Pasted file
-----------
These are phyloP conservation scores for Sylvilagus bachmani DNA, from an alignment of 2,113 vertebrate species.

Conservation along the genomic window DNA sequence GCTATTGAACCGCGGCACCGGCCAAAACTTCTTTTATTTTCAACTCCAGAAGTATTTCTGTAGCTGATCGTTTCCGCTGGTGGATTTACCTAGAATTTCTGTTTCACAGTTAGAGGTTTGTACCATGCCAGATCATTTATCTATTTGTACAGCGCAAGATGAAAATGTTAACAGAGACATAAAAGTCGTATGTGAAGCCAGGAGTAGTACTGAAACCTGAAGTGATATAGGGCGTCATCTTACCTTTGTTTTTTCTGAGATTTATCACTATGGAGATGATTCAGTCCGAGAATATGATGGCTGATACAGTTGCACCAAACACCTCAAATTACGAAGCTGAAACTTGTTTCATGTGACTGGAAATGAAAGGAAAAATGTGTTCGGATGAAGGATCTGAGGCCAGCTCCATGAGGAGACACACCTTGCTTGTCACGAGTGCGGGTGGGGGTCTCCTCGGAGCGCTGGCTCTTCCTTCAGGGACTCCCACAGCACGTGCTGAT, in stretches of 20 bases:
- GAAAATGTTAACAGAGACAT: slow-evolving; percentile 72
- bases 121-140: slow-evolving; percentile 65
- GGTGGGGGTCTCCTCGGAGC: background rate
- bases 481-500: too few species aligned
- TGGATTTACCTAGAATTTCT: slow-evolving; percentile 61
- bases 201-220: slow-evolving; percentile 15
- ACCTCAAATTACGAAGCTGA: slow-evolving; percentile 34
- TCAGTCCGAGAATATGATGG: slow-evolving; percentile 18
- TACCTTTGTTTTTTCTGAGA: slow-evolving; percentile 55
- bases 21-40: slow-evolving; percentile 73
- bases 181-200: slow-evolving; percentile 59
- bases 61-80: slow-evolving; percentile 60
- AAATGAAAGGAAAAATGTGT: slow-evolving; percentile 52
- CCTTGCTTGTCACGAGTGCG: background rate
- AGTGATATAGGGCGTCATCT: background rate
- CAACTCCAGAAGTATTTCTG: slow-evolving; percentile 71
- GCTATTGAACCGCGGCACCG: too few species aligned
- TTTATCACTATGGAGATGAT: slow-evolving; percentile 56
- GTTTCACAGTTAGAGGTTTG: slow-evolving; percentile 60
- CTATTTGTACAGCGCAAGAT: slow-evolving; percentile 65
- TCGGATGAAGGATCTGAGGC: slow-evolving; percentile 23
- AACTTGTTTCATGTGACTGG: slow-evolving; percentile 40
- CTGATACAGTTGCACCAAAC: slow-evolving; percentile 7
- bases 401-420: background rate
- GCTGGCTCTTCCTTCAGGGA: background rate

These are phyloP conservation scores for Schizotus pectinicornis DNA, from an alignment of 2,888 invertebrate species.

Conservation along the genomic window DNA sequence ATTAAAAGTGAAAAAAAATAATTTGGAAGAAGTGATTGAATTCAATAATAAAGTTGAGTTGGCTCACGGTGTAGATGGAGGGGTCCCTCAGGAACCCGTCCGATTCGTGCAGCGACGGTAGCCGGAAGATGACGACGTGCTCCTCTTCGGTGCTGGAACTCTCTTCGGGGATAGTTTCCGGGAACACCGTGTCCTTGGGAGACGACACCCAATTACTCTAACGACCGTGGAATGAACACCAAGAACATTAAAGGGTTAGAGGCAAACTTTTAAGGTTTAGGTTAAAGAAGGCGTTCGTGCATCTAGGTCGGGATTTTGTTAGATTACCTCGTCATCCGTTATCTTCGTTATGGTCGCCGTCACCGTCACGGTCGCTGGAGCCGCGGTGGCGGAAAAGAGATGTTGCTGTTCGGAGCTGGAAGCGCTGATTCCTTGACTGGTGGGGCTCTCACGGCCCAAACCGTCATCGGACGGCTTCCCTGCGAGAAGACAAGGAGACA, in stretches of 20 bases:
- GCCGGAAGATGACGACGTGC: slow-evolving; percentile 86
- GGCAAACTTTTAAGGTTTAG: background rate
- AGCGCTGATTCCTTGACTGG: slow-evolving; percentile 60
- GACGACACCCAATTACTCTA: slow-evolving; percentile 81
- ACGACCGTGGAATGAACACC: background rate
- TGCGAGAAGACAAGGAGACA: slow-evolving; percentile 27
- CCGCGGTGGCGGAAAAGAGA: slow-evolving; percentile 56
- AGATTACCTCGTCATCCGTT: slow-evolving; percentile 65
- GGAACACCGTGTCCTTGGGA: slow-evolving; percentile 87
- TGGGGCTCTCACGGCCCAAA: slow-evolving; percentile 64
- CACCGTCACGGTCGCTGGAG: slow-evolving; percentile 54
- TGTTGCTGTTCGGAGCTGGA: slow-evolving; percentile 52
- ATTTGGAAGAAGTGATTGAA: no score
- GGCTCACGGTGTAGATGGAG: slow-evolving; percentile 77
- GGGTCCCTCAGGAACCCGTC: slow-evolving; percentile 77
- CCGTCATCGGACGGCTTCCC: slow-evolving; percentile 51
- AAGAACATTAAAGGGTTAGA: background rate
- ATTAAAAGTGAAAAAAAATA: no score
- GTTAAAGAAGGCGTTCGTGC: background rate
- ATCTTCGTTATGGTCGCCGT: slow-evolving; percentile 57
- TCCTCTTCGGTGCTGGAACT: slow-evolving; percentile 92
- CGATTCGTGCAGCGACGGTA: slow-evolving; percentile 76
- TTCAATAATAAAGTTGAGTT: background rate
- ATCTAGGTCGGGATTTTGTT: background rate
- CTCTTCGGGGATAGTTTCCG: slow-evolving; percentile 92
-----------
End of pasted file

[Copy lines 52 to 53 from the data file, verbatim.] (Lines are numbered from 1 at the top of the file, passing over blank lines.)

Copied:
- TTCAATAATAAAGTTGAGTT: background rate
- ATCTAGGTCGGGATTTTGTT: background rate